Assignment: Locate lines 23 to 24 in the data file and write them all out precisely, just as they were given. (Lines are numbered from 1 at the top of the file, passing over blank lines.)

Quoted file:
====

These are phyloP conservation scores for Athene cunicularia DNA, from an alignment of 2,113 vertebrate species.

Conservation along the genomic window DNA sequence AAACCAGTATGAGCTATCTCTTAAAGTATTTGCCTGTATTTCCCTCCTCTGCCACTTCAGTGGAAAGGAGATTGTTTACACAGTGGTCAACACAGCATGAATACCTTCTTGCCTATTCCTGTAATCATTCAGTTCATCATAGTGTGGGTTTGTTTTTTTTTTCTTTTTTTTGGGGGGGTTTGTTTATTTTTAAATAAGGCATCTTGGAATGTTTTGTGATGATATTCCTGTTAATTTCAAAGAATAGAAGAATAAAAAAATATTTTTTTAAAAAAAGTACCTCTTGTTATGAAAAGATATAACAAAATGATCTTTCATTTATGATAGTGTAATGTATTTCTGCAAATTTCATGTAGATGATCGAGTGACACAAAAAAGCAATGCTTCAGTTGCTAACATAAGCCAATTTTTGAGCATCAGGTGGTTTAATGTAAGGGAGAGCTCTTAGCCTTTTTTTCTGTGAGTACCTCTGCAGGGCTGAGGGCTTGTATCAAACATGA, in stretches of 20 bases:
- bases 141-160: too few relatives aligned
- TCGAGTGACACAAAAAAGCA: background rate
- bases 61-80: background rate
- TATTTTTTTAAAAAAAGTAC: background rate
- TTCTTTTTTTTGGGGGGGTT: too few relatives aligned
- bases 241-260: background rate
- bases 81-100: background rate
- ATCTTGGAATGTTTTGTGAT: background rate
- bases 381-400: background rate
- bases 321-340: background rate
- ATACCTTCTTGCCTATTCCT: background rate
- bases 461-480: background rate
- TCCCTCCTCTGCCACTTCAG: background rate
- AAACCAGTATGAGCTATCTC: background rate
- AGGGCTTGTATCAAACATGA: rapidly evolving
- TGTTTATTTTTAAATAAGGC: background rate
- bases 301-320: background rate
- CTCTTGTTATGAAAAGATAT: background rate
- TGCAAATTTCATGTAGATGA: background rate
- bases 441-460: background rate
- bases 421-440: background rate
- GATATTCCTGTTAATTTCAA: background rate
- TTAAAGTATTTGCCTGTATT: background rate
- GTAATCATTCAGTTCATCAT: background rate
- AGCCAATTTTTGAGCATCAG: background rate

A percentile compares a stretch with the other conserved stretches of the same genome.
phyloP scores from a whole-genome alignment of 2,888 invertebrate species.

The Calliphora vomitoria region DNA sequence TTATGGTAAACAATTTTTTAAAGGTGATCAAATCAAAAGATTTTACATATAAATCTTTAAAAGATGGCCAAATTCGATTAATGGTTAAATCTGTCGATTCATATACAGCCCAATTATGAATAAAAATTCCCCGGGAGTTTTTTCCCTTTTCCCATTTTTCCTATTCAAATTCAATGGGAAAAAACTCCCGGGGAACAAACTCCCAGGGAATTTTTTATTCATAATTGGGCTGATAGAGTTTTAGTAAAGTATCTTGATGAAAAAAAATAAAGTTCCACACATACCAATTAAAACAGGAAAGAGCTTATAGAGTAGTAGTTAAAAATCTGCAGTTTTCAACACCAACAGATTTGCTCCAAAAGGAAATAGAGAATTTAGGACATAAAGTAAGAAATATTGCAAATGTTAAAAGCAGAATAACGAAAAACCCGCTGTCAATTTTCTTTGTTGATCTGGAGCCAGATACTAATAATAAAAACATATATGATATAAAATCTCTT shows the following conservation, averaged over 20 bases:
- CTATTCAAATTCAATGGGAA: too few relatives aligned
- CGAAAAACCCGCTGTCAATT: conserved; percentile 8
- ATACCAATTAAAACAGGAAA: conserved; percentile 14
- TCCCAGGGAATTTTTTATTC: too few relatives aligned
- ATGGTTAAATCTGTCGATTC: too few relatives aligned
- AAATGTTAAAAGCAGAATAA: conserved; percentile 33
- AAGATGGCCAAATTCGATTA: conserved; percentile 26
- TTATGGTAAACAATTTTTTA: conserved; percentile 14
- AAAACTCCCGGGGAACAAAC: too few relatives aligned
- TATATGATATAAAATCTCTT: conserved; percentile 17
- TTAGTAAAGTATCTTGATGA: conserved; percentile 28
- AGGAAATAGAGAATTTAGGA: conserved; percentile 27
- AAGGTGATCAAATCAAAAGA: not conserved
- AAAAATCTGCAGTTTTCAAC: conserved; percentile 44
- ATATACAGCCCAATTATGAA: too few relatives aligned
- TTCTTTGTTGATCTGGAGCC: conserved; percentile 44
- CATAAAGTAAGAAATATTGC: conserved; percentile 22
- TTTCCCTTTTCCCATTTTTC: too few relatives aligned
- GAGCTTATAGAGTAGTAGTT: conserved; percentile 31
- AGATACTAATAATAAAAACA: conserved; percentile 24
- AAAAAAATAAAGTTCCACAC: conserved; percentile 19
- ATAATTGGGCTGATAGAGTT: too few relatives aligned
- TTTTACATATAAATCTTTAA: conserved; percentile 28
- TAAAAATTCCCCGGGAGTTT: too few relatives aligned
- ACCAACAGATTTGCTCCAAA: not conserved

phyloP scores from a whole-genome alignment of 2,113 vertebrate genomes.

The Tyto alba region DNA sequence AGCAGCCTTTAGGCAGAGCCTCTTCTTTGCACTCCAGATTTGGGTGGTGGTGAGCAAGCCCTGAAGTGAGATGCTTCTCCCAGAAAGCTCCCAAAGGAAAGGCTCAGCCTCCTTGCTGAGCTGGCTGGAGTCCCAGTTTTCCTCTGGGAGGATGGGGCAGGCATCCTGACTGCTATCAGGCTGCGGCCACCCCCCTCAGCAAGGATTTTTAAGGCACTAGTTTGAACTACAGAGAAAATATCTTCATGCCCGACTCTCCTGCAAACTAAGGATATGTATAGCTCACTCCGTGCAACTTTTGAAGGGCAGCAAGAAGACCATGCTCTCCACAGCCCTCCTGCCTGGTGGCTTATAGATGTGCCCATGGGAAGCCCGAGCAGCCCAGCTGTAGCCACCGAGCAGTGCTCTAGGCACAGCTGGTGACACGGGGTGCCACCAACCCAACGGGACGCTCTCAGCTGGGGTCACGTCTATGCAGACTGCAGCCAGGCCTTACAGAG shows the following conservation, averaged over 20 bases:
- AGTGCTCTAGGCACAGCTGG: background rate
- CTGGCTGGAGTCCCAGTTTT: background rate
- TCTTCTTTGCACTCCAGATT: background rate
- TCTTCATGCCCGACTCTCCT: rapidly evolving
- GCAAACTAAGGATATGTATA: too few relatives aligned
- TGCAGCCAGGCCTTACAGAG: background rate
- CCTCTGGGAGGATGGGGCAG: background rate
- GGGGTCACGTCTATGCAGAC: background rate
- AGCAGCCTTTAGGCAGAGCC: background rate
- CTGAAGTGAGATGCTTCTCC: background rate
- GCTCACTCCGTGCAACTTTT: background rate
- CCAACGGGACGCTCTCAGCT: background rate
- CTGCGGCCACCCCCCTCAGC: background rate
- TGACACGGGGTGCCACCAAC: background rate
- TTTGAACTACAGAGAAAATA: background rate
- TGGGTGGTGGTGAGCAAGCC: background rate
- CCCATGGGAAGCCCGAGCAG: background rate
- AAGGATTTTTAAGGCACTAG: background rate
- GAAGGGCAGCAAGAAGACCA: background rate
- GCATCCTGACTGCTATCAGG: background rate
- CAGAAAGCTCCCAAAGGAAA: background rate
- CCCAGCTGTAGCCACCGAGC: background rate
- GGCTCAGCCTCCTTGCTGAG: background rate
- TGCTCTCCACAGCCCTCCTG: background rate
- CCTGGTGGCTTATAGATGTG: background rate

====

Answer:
- bases 421-440: background rate
- GATATTCCTGTTAATTTCAA: background rate